In the distance a bird chirps and a faint howl echoes. The wind blows carelessly through the trees, and the aroma of pine needles lingers in the air. Streaks of color paint the sky as day diminishes into night. Flashlights guide us through the trails, and multiple layers are worn to insulate us from the chilly night. The tent is set up, bonfire aglow, and marshmallows toast as the smell of smoke lingers on our clothes. These are memories many of us share of being immersed in wilderness… or so we have considered it. Has wilderness become a taboo term, a cultural invention, a business for those to escape from their busy lives?
In the past, landscapes flourished, species were plentiful and human interactions were absent or minimal. Nature had its own way of regulating population and maintaining itself prior to human influence. Respect for its methods have been rejected. Now we apply our own rules onto nature and influence it heavily. At the same time, we fight to sustain these very ecosystems as their continual alterations rapidly occur. Is it not funny how we do not value what we have until it is almost gone, but when it is plentiful we abuse it and lack to see its worth?
Wilderness is not what it seems. Molded by us in order to benefit our longing memories or needs to escape, we have changed the meaning of its purpose. Are we so comfortable within concrete walls that momentarily living off the land through camping or foraging allows us to resonate with former frontier times? Has only recreation allowed us to connect to the soil, where the rich can build and turn it into the very civilization they try to escape? For virgin, untouched spaces can never exist. We humans can never leave it alone and will continually alter its vast landscapes.
In 1964 the Wilderness Act was implemented, creating protected areas in which wilderness was managed and preserved. Within Section Two of the act, it states these areas will be for the use and enjoyment of the American people. Most areas became parks in which recreation is highly encouraged. If humans have had such an impact, why encourage people to visit these places and raise the chances of damage? Would it not be more beneficial to allow it to preserve itself and cut off human interaction entirely?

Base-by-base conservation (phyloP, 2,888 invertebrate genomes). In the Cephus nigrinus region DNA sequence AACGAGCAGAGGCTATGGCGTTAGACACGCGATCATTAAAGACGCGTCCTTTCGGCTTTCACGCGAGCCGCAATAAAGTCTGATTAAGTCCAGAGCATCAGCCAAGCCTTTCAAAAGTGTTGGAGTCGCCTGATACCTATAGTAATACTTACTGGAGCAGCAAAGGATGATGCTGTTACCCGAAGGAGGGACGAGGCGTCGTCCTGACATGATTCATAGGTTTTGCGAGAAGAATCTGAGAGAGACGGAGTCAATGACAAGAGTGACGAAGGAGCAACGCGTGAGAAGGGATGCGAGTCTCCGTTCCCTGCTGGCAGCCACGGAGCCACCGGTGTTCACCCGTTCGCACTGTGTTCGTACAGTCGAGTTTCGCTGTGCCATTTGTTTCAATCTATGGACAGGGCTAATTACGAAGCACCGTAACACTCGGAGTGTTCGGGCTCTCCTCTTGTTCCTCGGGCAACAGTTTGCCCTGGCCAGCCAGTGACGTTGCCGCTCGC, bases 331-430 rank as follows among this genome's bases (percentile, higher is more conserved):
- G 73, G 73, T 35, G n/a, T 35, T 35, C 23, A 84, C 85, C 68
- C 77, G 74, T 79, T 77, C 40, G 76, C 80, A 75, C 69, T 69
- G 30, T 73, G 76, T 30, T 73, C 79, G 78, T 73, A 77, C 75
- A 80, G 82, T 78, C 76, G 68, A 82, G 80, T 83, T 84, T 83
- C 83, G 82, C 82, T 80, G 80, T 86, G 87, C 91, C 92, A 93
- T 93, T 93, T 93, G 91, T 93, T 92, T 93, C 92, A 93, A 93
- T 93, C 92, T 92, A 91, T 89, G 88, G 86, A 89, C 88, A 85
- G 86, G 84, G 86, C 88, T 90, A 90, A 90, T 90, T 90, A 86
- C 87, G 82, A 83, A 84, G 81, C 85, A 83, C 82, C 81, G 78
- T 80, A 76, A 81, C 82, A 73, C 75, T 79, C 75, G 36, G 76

Now I am not discrediting that most or all parks today focus on conserving the land and its historical connections. In fact most of them are educational and raise awareness to why these spaces are worth keeping. I have traveled to many parks and been left in awe of the beauty they sustain, but I am amazed something so worth conserving has been turned into entertainment and is exposed to so many people daily. What impact does our continued presence have? Has nature adapted to best suit our needs or have we adapted it?
These efforts are not only happening in the United States. Safaris in Africa have the same mission of preserving the land and species, but they are also a huge tourist attraction. Sure, these places are a source of revenue, but why put a price on an area that is considered wild? Should not wilderness exist beyond park borders and be appreciated equally? Sadly, that is not the case. Many only see that these parks and spaces are worth keeping and preserving. That is a concept that needs to be changed.
Again, I am not saying to not support your parks and conservation efforts. It is true that parks conserve ecosystems, but why do we feel that these spaces are worth protecting over others? Also, parks are not the only avenue of conservation, but they are seen as the main “protectors” of the land. Land that is not seen as worth protecting is often transformed, stripped of its resources, beauty and altered for our human needs. Without these parks would wilderness not exist? In the future will these be the only remaining sources for reconnecting with Mother Earth? Where is the balance between industry, nature and humanity? Clearly bending nature to our personal pleasure is the direction it is heading in. But should it not be the opposite? Should we not comply to nature’s rules? Since we have changed it from its original meaning, purpose and structure maybe it is too late. I believe there is hope, but a change in mindset and morals needs to be produced.
Kelly T. Knutson 15′ is an opinion columnist for the Concordia who focuses on environmental awareness / concerns in his entries. Originally from the upland prairies of Grand Forks, North Dakota, Kelly recently transplanted to Bemidji where he calls the conifer forests of Minnesota his home. Being ecologically literate and knowing his roots comes at high importance to Kelly. In his spare time he enjoys being immersed as well as fascinated by nature through hiking, birdwatching, mushroom foraging, camping etc. At Concordia he is involved with Sea – Student Environmental Alliance, Concordia Chapel Choir, Eco-Reps as the Coordinator, 2014 Sustainability Symposium planning committee, coordinating the 2014 HILT High Impact Leadership Trip for spring break, and a Lab TA for the Biology department.